The DC concert this afternoon started by an amazing spoken word piece by Emmanuel and he was followed by Ed Sheeran.


Emmanuel, a former child soldier from our native South Sudan,  is an amazingly talented artist, actor, author, and activist. “Through unbelievable struggles, Emmanuel managed to survive and go on to emerge as a recording artist, achieving worldwide acclaim for his unique style of hip hop with its message of peace and reconciliation born out of his personal experiences.”

Below is a TedTalk he did a few years back so you can hear him tell his story.

The Fenty Beauty Foundation is Perfect…Just Not a Perfect Match for Me.

So a few months back, I appeared in a YouTube video with my MUA friend Ronke Raji that got over a million views. In the video, she did my makeup and in a voice over I spoke a bit about my struggles with finding the right shades when it came to foundations, concealers, and all things makeup. The darkest shades of many of the brands that are affordable and in my budget as a student just never worked for me. My skin is very even toned throughout my body so the color of my face, chest, and shoulders is the same. Many times the foundations I find leave my face looking cakey, ashy, or lighter than the rest of my body. During the filming of that video, I came to her with the foundation that I typically worked with and it was her who showed me why it was all wrong for my tone. I am a law student and I’m always pretty busy so makeup has never been something that I tried learning too much about. I didn’t understand what undertones are and I didn’t understand how to match a foundation to my skin tone. I always just thought, “Well this is the darkest shade they have so it should work.” So yes, I was out here using the WRONG shade for a VERY long time or just not wearing foundation at all. It wasn’t until she finished my makeup using a foundation that actually matched me that I understood.

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With the launching of the FENTY BEAUTY line, I, like many other folks who frequent or dabble in makeup, was unbelievably excited. I saw the campaign and saw that there was a  model whose skin tone may be similar to mine so I was hopeful that she would have a shade for me as well. And honestly, anything Rihanna does is amazing so I was gonna go out and give her my coins off principle. (Yes, I am a Rihanna stan and I continue to be)

Before heading to Sephora I saw a few initial reviews from dark skin beauty bloggers that I typically watch to get ideas. A few of them tried the darkest shade and based on their reviews I was a bit nervous that this shade wouldn’t work for me. The tones seemed very red but, nonetheless, I was still excited and headed to Sephora. When I saw the products in person, I got a bit worried because the color of the foundation from the bottle definitely looked like it would be too light for me. Still, I asked to have one of the artists color-match me. She grabbed the two darkest shades and swatched one on each side of my face. We sat there for a bit to let it set in. I looked in the mirror and I think she saw the worry on my face. She quickly said, “I mean, you could maybe make it work.” We looked at each other and both just said “nah” and laughed a bit. She apologized and suggested that I contact the company to let them know that the darkest shade didn’t work for me. I didn’t buy the foundation or anything else. But, I do plan on going back to pick up some of the glosses and highlighter, cause RiRi is still gonna get some of my coins. *I did go back and get the shimmer skin stick in the color rum and OMG, The highlight was unmatched. I also used it as a shadow on my eyes.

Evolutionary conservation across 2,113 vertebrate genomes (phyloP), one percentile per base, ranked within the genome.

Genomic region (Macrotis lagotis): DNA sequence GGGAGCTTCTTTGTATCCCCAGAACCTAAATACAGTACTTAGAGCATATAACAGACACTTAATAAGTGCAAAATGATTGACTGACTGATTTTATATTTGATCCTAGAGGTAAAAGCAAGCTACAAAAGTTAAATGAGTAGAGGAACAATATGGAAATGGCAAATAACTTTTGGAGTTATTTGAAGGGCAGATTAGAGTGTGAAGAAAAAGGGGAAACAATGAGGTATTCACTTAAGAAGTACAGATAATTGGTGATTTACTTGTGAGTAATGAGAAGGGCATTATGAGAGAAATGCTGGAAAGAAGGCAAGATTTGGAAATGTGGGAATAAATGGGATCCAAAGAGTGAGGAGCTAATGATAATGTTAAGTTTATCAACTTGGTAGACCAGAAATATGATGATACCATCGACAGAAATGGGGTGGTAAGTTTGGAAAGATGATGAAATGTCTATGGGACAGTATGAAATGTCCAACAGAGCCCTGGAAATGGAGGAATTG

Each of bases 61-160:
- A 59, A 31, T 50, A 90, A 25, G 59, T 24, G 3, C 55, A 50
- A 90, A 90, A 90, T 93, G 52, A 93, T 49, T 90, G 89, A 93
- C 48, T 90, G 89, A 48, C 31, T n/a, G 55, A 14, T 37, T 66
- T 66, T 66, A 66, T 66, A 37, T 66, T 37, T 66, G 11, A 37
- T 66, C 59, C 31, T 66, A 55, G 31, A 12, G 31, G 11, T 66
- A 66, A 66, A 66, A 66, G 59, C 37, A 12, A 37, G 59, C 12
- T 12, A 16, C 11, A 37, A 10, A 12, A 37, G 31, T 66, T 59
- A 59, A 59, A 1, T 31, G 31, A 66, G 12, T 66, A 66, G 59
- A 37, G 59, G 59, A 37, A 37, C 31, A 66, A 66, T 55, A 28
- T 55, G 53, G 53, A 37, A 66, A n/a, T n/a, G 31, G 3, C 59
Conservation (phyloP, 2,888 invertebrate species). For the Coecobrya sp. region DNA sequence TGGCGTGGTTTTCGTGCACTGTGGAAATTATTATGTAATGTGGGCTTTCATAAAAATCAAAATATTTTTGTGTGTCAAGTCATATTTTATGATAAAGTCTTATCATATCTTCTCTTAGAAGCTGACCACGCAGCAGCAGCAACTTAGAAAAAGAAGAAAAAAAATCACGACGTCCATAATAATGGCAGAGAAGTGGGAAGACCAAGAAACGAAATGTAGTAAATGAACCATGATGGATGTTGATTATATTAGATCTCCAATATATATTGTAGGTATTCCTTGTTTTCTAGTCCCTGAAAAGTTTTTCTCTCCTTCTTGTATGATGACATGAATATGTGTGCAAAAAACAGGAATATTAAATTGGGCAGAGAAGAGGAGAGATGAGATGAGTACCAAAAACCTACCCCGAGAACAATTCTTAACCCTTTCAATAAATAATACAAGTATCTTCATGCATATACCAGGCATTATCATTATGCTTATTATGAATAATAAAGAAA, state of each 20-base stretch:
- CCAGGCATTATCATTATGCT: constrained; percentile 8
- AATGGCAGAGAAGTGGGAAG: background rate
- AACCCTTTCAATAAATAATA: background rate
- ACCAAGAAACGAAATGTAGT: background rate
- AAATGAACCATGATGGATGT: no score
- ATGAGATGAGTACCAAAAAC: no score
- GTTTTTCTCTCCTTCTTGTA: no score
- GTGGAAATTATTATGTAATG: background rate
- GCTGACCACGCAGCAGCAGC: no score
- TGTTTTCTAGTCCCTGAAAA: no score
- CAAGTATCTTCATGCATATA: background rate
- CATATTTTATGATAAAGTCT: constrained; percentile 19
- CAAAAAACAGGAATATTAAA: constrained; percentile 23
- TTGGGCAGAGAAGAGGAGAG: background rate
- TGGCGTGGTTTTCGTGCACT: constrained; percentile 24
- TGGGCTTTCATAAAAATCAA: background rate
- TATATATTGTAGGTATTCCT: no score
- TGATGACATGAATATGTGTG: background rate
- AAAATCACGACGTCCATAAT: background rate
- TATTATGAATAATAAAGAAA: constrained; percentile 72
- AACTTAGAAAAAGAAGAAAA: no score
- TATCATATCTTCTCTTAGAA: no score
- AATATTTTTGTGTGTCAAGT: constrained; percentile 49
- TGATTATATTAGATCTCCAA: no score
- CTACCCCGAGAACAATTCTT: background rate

I was honestly more sad than anything after leaving the store empty handed. I wanted to go home with a bag of goodies like I had seen so many of my friends had on social media.  After posting my initial reaction on Instagram, I had a couple friends whose skin tone is similar to mine, let me know that the darkest shade did not work for them either. The campaign does feature a South Sudanese model whose skin tone is similar to mine at first glance, but there is such a wide variety of shades and undertones that come with our skin. *Note, comparing skin tones to highlight nuances and differences in shade with photos is nearly impossible due to differences in lighting, editing, etc,

Here, the foundation (AJ Crimson Shade 8) and concealer used were very true to my color.  *She literally created a new shade of concealer for me by darkening a product she already had with black eye shadow.*